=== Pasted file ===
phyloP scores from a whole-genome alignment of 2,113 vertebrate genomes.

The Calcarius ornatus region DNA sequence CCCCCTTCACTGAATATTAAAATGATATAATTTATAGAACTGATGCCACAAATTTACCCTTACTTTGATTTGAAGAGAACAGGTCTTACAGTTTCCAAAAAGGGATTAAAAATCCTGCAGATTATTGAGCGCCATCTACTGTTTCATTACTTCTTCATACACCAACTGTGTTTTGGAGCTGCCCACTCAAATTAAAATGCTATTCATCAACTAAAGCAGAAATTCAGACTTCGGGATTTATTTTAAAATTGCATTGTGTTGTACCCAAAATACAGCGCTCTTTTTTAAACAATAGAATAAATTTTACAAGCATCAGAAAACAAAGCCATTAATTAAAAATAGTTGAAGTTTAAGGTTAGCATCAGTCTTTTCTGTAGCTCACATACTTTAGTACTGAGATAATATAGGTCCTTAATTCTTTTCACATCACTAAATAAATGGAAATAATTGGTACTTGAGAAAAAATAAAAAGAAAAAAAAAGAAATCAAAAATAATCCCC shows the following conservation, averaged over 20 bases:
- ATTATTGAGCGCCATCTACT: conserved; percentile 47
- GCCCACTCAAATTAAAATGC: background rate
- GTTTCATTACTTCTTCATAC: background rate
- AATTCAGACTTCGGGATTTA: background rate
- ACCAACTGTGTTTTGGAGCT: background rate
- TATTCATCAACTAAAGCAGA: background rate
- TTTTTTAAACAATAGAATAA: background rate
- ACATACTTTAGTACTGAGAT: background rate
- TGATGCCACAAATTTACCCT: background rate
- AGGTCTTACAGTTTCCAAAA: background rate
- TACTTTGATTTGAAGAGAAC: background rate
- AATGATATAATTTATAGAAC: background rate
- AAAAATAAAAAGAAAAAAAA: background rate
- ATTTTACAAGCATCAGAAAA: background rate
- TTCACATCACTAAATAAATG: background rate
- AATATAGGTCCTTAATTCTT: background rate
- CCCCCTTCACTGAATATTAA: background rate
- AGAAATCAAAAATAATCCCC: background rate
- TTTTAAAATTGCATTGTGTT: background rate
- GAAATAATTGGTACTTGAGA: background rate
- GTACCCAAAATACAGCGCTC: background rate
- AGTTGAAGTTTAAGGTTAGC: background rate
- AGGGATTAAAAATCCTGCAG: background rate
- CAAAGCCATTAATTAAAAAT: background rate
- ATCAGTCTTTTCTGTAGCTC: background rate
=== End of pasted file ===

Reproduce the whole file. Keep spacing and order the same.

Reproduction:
phyloP scores from a whole-genome alignment of 2,113 vertebrate genomes.

The Calcarius ornatus region DNA sequence CCCCCTTCACTGAATATTAAAATGATATAATTTATAGAACTGATGCCACAAATTTACCCTTACTTTGATTTGAAGAGAACAGGTCTTACAGTTTCCAAAAAGGGATTAAAAATCCTGCAGATTATTGAGCGCCATCTACTGTTTCATTACTTCTTCATACACCAACTGTGTTTTGGAGCTGCCCACTCAAATTAAAATGCTATTCATCAACTAAAGCAGAAATTCAGACTTCGGGATTTATTTTAAAATTGCATTGTGTTGTACCCAAAATACAGCGCTCTTTTTTAAACAATAGAATAAATTTTACAAGCATCAGAAAACAAAGCCATTAATTAAAAATAGTTGAAGTTTAAGGTTAGCATCAGTCTTTTCTGTAGCTCACATACTTTAGTACTGAGATAATATAGGTCCTTAATTCTTTTCACATCACTAAATAAATGGAAATAATTGGTACTTGAGAAAAAATAAAAAGAAAAAAAAAGAAATCAAAAATAATCCCC shows the following conservation, averaged over 20 bases:
- ATTATTGAGCGCCATCTACT: conserved; percentile 47
- GCCCACTCAAATTAAAATGC: background rate
- GTTTCATTACTTCTTCATAC: background rate
- AATTCAGACTTCGGGATTTA: background rate
- ACCAACTGTGTTTTGGAGCT: background rate
- TATTCATCAACTAAAGCAGA: background rate
- TTTTTTAAACAATAGAATAA: background rate
- ACATACTTTAGTACTGAGAT: background rate
- TGATGCCACAAATTTACCCT: background rate
- AGGTCTTACAGTTTCCAAAA: background rate
- TACTTTGATTTGAAGAGAAC: background rate
- AATGATATAATTTATAGAAC: background rate
- AAAAATAAAAAGAAAAAAAA: background rate
- ATTTTACAAGCATCAGAAAA: background rate
- TTCACATCACTAAATAAATG: background rate
- AATATAGGTCCTTAATTCTT: background rate
- CCCCCTTCACTGAATATTAA: background rate
- AGAAATCAAAAATAATCCCC: background rate
- TTTTAAAATTGCATTGTGTT: background rate
- GAAATAATTGGTACTTGAGA: background rate
- GTACCCAAAATACAGCGCTC: background rate
- AGTTGAAGTTTAAGGTTAGC: background rate
- AGGGATTAAAAATCCTGCAG: background rate
- CAAAGCCATTAATTAAAAAT: background rate
- ATCAGTCTTTTCTGTAGCTC: background rate